The cause and the Eli Effect: Oxford’s big boom explained
The Eli Effect is a real thing in our city’s growth and real estate history, according to many residents and Ole Miss alumni who own second homes in Oxford.
The term comes up surprisingly often in conversations, referring to Oxford’s first boom period that began in 2002 and 2003 and was full steam by 2004 and 2005.
And they swear it was real.
It’s the very reason, they say, that a dilapidated house near the Square sells for $1 million when it would otherwise sell for $350,000. It’s the very reason every spare piece of dirt around here has a bevy of suitors willing to pay most any price if they can build upon it.
“I didn’t think (Oxford real estate prices) could go any higher than the Eli Effect,” one resident told me recently, referring to the legend as fact. “But (prices today) beat that.”
Or: “The Eli Effect got it started, but (Oxford development and prices) have a long way to go from here.”
Eli, of course, is former Ole Miss quarterback Eli Manning, who now stars for the NFL’s New York Giants. The widely held explanation of The Eli Effect goes something like this: Oxford had awakened in the 1990s behind tourism growth, arts and culture scene expansion, and the beginning of second home owners coming to town, but property demand and development progressed at a moderate pace.
Then the baby son of famed Rebel quarterback Archie Manning and Olivia Manning, arrived in town in 2000 as a highly praised freshman quarterback for Ole Miss. Enrollment at the Ole Miss Oxford campus was just 11,405 the year Eli Manning donned #10, and houses around the city’s beloved town Square routinely sold for $350,000 or less, with only prominent, restored homes on North and South Lamar selling for much more than $1 million.
So lore has it that Eli’s prowess on-field prowess, which ultimately led Ole Miss to the 2003 Cotton Bowl, created so much excitement that more people wanted to pour in here in and did, creating a boom-town out of our tiny North Mississippi mecca.
But while The Eli Effect makes for a good storyline one must admit that a confluence of other factors beyond the popular Ole Miss quarterback came together at once, creating a vortex of energy that swept Oxford up into its first dizzying development and home buying spell.
*Factor #1: The U.S. Federal reserve lowered dropped its funds lending rate 11 times, taking it from 6.5 percent to 1.75 percent in 2001, making in-house bank money cheap lending to both developers and borrowers.
*Factor #2: The National mortgage denial rate dropped to 14 percent for home purchase loans in 202-2003, half of the rate for 1997.
*Factor #3: Annual home value growth was double-digits nationally in 2002-2003 so Oxford’s boom fit into a larger trend.
*Factor #4: Banks regionally and nationally relaxed lending standards, and developers often needed little more than a signature for a big loan.
*Factor #5: A couple of devastating hurricanes along the Gulf coast, from New Orleans to the Florida panhandle, made second homes away from the beach more appealing to many.
*Factor #6: Ole Miss was a great education at a very affordable price with attainable admission standards so its appeal was high, especially for out-of-state students.
*Factor #7: The Ole Miss baseball team won 39 games in 2003 and 48 games in 2004 and crowds swelled in size to an average of more than 4,000 per game at Swayze Field, making Oxford and Ole Miss a year-round sports destination for fans and visitors, and more appealing for second-home owners.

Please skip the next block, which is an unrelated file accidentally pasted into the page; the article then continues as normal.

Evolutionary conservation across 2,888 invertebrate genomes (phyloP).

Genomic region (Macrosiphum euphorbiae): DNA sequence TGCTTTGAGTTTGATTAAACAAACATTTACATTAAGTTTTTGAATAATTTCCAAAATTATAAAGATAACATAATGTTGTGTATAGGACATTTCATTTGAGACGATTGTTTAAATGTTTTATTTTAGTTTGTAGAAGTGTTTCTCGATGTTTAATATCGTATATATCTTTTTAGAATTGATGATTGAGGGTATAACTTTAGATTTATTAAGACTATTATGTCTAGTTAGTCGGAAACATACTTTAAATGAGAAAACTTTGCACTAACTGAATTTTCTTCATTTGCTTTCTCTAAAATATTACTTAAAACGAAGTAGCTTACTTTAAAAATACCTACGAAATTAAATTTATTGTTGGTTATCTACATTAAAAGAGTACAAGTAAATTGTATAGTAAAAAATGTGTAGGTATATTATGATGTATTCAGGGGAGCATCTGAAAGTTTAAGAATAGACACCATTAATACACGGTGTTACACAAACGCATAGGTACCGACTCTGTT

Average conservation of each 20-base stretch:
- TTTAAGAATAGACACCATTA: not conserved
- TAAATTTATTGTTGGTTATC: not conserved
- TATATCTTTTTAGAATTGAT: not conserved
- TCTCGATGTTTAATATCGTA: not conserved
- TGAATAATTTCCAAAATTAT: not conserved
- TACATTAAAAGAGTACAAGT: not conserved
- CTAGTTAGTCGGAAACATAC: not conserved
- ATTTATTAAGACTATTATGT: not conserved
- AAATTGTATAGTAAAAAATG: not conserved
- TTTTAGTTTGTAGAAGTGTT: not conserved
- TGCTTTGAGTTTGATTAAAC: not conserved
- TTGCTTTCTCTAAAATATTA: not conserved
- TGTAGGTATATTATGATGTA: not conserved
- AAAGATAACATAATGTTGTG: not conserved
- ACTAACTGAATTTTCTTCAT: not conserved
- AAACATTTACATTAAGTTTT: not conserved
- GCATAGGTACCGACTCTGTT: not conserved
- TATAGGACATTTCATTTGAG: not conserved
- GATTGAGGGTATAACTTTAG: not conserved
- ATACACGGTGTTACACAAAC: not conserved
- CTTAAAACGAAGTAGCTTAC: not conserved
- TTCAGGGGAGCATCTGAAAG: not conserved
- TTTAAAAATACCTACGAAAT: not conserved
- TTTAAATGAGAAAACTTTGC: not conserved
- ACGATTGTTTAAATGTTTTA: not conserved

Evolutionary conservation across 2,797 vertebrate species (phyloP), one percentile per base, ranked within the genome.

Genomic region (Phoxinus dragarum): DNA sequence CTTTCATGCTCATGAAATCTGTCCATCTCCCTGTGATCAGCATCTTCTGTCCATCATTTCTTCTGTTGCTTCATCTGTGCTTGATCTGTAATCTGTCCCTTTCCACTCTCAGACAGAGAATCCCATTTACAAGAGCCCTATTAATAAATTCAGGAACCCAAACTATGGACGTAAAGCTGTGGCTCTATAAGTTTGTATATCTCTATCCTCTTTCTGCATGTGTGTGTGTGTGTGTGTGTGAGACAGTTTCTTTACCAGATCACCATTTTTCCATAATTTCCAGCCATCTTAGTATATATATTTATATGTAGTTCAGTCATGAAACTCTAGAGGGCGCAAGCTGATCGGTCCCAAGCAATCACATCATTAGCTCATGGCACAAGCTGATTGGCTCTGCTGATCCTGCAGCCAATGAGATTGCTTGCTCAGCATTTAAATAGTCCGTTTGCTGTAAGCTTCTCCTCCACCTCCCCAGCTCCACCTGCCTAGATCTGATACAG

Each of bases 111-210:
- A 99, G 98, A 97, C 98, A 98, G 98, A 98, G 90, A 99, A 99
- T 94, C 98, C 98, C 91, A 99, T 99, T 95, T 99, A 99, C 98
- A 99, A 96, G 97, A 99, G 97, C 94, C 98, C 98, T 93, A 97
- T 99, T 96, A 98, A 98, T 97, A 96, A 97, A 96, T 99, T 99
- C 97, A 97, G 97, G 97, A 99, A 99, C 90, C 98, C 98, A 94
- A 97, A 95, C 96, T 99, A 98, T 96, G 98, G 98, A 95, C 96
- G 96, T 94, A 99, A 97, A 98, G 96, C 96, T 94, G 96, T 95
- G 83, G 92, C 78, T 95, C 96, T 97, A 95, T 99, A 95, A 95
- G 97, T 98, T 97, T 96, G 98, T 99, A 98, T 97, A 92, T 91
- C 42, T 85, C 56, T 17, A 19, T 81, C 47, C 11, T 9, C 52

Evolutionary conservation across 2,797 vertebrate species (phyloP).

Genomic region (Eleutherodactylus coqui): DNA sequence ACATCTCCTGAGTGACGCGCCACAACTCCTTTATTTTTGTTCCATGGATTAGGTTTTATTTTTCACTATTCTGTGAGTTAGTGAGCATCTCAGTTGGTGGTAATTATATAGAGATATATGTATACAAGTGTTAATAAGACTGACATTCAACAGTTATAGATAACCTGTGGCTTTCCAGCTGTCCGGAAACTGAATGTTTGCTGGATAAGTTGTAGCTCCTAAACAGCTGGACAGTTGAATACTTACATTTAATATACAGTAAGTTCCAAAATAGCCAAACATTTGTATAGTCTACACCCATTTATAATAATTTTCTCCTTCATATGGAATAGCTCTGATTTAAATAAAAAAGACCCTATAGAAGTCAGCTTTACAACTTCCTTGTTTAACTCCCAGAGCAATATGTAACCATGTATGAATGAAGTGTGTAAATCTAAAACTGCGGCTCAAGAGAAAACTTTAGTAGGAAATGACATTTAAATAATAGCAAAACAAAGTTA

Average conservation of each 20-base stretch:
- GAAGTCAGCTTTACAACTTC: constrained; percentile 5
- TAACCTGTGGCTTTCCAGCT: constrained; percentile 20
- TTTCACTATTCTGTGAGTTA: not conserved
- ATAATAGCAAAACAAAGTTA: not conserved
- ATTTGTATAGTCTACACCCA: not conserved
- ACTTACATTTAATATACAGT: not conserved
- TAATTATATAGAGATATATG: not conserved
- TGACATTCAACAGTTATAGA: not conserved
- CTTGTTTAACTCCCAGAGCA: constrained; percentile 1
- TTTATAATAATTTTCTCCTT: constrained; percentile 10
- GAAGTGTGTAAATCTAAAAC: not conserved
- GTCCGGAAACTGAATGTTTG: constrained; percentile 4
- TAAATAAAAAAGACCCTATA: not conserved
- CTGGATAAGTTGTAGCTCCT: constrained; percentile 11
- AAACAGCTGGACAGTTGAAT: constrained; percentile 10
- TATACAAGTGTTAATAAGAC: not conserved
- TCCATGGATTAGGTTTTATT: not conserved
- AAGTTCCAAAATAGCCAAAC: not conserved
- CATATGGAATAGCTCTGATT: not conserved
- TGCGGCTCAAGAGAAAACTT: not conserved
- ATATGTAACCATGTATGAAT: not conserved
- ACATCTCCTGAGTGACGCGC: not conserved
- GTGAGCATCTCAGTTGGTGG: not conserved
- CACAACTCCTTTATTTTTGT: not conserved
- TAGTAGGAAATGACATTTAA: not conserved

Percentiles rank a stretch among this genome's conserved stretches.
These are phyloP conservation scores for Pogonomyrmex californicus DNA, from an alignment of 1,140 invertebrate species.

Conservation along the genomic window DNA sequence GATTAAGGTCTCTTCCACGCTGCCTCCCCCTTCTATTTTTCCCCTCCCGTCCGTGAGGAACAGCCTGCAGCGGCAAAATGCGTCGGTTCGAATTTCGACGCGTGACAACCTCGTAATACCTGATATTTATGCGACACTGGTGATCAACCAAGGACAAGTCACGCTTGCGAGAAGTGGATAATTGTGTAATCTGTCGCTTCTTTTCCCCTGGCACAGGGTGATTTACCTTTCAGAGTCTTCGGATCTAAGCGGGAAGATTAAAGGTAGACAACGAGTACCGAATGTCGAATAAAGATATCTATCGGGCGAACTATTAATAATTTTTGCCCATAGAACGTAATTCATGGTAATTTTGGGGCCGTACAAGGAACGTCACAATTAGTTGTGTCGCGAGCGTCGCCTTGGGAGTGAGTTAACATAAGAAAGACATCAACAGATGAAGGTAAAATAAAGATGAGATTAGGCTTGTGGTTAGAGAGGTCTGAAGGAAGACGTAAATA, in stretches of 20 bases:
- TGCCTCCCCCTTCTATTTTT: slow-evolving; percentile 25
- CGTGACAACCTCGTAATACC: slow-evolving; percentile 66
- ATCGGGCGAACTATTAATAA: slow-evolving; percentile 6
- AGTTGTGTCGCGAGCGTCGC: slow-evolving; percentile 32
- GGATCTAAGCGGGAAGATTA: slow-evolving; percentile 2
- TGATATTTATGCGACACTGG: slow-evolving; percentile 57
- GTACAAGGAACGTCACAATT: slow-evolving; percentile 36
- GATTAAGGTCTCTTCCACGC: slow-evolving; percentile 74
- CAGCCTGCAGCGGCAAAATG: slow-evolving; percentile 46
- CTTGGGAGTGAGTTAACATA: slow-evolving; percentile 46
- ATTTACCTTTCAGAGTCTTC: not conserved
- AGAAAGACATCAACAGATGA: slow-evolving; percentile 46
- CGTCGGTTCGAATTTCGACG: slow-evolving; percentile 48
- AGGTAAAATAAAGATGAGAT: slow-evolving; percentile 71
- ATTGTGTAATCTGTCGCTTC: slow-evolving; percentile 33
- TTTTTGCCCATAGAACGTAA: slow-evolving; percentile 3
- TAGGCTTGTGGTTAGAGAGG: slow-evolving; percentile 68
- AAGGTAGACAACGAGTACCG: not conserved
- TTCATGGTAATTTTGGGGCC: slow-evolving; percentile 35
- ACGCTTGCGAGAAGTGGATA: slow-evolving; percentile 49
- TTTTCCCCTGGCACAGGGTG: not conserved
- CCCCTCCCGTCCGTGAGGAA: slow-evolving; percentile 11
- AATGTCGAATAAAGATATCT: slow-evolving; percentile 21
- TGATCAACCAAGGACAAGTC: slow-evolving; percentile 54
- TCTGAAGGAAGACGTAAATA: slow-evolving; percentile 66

*Factor #8: Oxford was low-hanging fruit, naturally attractive to real estate development, since it was never more than a sleepy town without any significant major development beyond the adjoining university.
It’s not like Oxford was the only place experiencing a real estate boom that started about the time, either. Areas from Gulf Shores, Alabama to Oxford to Nashville to Asheville, North Carolina and places far out west had the very same thing happen, at the very same time.
And if The Eli Effect gets full credit for Oxford’s initial development boom, then former Ole Miss coach Ed Orgeron, who ran the Rebel program into the ground at the same time the national housing bubble and economy burst, halting our city’s initial boom in its tracks, should get full blame for it ending.
That would be the O The Coach Effect.
Now Oxford is in the midst of a boom that’s 10 times bigger than what began in 2002 and the Ole Miss football prospects aren’t very good at the moment, even if the Rebels do have a sterling young quarterback. Simply, the factors driving the boom are much bigger than football, no matter what we want to think.
Oxford’s current big boom is happening because Ole Miss enrollment has grown more than 40 percent over the past decade, with more than 20,000 on the Oxford campus alone. It’s happening because interest rates also remain historically low at a time when many have emerged from the 2008 national financial crisis and housing bust with more wealth than they could have imagined.
Oxford, with its quaint Square, and Ole Miss with its events and people, make this a prime spot for investment of money and time. That’s undoubtedly why Eli Manning himself has a 7,000 square foot second home here.
But it’s not as good of a story as assigning the city’s first boom to the former Rebel quarterback. So in Oxford, we stick to the legend that started on the football field, the one that says the beginning of our city’s boom is owed to a favorite son, now also a favorite neighbor living in a house with too high of a high valuation.
It was The Eli Effect, how all this development and real estate madness began in our city.
David Magee is Publisher of The Oxford Eagle. He can be reached at email@example.com.